What Medals and Miles Will Teach You

When I started running, I remember my friends tracking numbers. Things like pace, distance, miles over the year. I remember thinking 300 miles seemed like so many to run over the course of one year. Then I started goal setting. Apps on the smartphone like MapMyRun and RunTracker got the job done, and eventually I got a GPS watch to track my stats.

In 2011, I logged 188 miles. 2012 saw 326 miles and in 2013 I eeked out 170 miles. (Thank you deployment!) Last year I made the goal of 500 and as of right now, 2015 mileage sits at 507. These miles seem insane to me on paper and goal setting is really only one tiny fraction of what running has given me.

Not only have there been running challenges, laps on tracks, fartleks, races, tempo runs, trail races, medals earned, bib numbers pinned, traveling runs, sprained ankles, pain, victory, sprints, nausea, euphoria and more, but there has also been therapy, solace, and peace in these miles.

Running is transformative. It changes who you are and who you think you can become. It changes your mood. It takes the impossible and makes it reality. It offers comfort in the uncomfortable. It’s an escape, if only for the duration of the run. It forces you to be in the moment. Every single time you run, you return better for having done so. Running has brought self confidence. Running will bring out a mental strength you had no idea you possessed.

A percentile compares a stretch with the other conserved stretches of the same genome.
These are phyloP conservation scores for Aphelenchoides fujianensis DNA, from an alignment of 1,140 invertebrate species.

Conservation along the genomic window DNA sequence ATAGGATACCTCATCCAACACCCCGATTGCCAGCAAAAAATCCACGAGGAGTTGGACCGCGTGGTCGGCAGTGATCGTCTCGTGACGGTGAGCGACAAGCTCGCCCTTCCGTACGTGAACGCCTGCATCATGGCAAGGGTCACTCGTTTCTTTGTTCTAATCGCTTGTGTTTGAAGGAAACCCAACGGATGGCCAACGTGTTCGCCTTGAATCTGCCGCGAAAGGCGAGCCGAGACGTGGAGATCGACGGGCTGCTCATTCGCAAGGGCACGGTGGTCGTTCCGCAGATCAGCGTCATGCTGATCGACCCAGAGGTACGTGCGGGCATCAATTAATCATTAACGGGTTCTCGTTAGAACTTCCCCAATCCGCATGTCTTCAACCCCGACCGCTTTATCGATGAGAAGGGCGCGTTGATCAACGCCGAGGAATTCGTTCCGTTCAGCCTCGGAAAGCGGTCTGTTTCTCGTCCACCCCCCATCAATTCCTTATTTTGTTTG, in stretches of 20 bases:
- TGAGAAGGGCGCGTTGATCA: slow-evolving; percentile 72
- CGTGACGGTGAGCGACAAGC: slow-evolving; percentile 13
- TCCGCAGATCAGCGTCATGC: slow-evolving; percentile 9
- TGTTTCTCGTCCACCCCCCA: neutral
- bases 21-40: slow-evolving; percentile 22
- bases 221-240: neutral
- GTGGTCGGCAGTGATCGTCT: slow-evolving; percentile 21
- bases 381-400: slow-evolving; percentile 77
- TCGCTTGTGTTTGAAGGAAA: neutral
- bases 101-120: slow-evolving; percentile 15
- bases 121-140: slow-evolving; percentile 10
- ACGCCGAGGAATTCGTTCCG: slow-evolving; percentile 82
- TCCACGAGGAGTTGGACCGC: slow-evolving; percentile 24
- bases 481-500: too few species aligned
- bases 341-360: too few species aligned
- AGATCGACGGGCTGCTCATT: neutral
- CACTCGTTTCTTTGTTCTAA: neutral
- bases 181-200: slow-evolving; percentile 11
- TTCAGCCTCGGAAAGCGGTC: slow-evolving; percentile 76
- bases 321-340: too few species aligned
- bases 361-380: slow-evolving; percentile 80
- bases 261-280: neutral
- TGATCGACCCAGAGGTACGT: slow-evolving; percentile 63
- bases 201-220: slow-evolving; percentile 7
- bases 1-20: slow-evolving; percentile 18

It will shock you. 

It will shock you just how difficult it can be. It will hurt. It will ache. In the beginning for me there was a reckoning of just how far I’d let my physical fitness go. I had to learn to focus on each little accomplishment because the road ahead seemed just too damn long. Sometimes those little accomplishments are just making it around the block. There are shin splints and cramps and side stitches. Then we learn to move past the physical pain. We discover work arounds to the pain and the inconvenience. Running is a fantastic metaphor for emotional pain. That sometimes the only way around the pain is through it.

It will challenge you.

When you stick with it, it becomes impossible not to chase after that next thing. That faster pace, that longer distance, the next goal. Running will whisper in your ear, “That was awesome. Can you come just a little bit farther? What about this distance? How much do you love me? Wanna go a little faster?” Running will taunt you. “Betcha can’t beat your last time…”

It will change you.

Running will restore your belief in the impossible. Distances or paces just out of reach will become your new reality as you set your sight on the next goal. Striving for improvement will bleed over into every other facet of your life. Running just does that. It changes who you are; physically, mentally and emotionally.

What has running taught you?

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